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Interview with Dallas Green

Allyce Andrew

I caught up with City & Colour frontman, Dallas Green, at the Sasquatch Music Festival

On the third day of the Sasquatch Music Festival in George, Washington, Dallas Green (the frontman of City & Colour as well as member of Alexisonfire), took some time out of his busy schedule to talk to me about recording, skateboarding and life on the road.

Allyce Andrew:  So, you just recorded a new album? “Little Hell?”

Dallas Green: Yes.

AA:  And you named it that because you had trouble with your recording?

DG:  Well, I wrote a song called “Little Hell” which is where the original idea came from but then as I started thinking about it more it just seemed like that’s kind of how I feel about life. It’s all sort of about little hells that you either put yourself into or have like, you know thrust upon you that you have to sort of get through it.  It’s all in how you get through those that like sort of builds your character, molds you into the person that you are and that’s kind of why I called it “Little Hell.”

AA:  So, it’s like underlying optimism kind of?

DG: Yeah, I feel like that’s sort of how I write songs. They have this sort of stark melancholic feel but at their core there’s like a light at the end of the tunnel. 

AA:  And you recorded it with Alex Newport?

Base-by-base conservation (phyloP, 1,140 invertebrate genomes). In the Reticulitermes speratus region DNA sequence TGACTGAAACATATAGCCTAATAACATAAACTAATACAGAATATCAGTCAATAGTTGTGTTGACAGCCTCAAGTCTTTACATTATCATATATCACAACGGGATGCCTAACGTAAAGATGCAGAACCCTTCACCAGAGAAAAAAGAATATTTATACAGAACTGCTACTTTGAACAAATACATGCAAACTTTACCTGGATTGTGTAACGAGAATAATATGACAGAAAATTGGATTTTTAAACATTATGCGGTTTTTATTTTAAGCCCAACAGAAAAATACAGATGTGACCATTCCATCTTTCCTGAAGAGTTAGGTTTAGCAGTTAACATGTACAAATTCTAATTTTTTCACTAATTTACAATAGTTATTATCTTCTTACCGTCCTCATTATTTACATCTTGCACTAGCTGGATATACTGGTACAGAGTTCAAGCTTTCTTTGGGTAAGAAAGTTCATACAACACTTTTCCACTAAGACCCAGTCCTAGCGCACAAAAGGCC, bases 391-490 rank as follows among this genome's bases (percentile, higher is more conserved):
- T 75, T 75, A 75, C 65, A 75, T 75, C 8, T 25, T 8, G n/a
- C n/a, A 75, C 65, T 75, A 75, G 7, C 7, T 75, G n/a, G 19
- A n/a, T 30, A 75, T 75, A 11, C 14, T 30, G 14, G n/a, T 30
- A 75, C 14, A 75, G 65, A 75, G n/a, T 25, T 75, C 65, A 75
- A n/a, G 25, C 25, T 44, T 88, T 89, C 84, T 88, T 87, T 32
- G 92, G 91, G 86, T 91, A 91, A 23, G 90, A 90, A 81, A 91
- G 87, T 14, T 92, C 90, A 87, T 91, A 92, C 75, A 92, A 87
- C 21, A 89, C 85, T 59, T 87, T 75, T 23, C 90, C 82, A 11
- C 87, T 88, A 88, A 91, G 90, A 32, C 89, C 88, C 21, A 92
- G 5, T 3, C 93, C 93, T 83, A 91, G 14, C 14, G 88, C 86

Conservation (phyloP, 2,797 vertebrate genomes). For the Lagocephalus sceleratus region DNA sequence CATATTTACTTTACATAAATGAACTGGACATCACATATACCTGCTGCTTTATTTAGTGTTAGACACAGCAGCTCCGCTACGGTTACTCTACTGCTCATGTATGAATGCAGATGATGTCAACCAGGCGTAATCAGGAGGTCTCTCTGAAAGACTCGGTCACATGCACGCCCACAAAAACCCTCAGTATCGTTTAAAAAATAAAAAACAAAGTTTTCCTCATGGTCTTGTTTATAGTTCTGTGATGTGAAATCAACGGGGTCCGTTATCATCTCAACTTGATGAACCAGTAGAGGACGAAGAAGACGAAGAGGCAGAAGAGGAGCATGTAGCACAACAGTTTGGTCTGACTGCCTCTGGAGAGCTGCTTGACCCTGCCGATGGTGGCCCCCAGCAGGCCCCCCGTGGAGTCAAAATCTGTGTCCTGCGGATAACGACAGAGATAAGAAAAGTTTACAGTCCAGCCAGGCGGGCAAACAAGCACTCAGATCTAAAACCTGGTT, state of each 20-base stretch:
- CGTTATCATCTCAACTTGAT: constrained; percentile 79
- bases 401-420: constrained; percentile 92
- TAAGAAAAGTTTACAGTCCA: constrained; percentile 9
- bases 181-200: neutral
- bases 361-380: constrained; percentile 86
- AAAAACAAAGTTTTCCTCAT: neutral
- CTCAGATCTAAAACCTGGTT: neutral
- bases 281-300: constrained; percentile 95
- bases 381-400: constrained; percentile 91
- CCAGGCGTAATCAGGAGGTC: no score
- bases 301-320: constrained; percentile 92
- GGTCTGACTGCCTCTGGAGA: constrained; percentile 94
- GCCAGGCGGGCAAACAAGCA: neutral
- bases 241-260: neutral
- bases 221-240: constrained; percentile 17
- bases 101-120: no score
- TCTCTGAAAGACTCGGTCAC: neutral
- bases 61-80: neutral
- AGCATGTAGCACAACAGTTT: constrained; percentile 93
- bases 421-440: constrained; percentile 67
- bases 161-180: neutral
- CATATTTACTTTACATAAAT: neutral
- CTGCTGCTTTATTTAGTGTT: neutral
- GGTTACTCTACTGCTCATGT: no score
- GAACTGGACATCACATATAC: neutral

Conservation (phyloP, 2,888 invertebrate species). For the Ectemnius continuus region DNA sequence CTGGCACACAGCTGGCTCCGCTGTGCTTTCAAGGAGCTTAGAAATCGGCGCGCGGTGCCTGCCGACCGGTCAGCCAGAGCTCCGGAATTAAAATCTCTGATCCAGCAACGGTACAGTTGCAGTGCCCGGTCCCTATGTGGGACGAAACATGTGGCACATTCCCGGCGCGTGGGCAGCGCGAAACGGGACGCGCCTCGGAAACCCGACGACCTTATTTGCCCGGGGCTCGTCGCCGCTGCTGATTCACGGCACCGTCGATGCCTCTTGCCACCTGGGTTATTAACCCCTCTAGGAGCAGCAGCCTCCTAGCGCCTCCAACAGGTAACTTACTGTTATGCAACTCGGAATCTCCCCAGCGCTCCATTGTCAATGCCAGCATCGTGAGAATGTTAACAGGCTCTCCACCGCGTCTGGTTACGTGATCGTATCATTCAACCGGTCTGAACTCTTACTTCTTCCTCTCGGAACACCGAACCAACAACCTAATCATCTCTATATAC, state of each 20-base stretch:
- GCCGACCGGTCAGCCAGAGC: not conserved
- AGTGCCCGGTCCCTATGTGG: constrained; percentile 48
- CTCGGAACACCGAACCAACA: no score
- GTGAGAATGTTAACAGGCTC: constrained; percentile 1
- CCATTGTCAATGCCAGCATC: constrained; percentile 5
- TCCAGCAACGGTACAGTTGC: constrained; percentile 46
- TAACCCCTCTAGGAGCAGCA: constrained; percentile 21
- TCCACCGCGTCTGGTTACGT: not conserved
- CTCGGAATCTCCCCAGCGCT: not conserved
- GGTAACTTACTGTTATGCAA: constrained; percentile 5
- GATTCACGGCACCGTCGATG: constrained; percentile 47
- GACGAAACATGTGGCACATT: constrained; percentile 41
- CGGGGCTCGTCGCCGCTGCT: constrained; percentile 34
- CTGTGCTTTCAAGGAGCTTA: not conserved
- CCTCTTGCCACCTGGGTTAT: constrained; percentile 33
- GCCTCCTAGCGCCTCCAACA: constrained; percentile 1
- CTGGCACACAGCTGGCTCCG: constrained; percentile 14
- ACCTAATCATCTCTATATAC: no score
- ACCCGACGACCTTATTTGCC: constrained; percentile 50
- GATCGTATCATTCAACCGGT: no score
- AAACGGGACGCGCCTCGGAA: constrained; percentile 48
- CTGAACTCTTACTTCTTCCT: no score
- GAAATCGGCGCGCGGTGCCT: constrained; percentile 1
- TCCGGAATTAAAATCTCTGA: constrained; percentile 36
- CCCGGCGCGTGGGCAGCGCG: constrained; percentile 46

DG:  Yes.

AA:  How was that?

DG:  It was great. I recorded it all on tape, so it was important for me to have someone who was experienced in that field where he’s been making records on tape for almost 20 years so that was good. And he’s also very meticulous, very interested in getting the best possible performance that you can get as opposed to producers that just try to re-write your songs. He liked the songs already so it was all about getting them to sound as good as they could be.

AA:  So, he just. Oh my gosh!  – [Dallas swats a bee away from his face]

DG:  I got it, I hit it

AA:  Oh, please don’t get stung!

DG:  It’s okay, I just punched it in the face.

AA:  [laughs] Good, now it’s angry. That’s perfect. 

So, it was kind of like you already wrote the songs and he just produced them basically?

DG:  I had written all of the songs and demo’d them and stuff and sent them to him. I mean we worked a little bit on structures to like trim the fat, you know? Certain songs didn’t have to be as long as they were or we could’ve extended certain parts but they pretty much stayed the way they were and he made sure they sounded good.

AA:  Are the influences for Little Hell kind of the same as your older albums?

DG:  Musically?  There’s definitely some different stuff going on, especially from the first record which is just me and a guitar.  This record definitely expands on certain ideas  There are songs that could almost be considered rock songs, just like full band kind of vibe. But there are still songs that are at its core me and a guitar.

AA:  Yeah, because the two tracks that I’ve heard were “Northern Wind” and “Fragile Bird” and those were so different.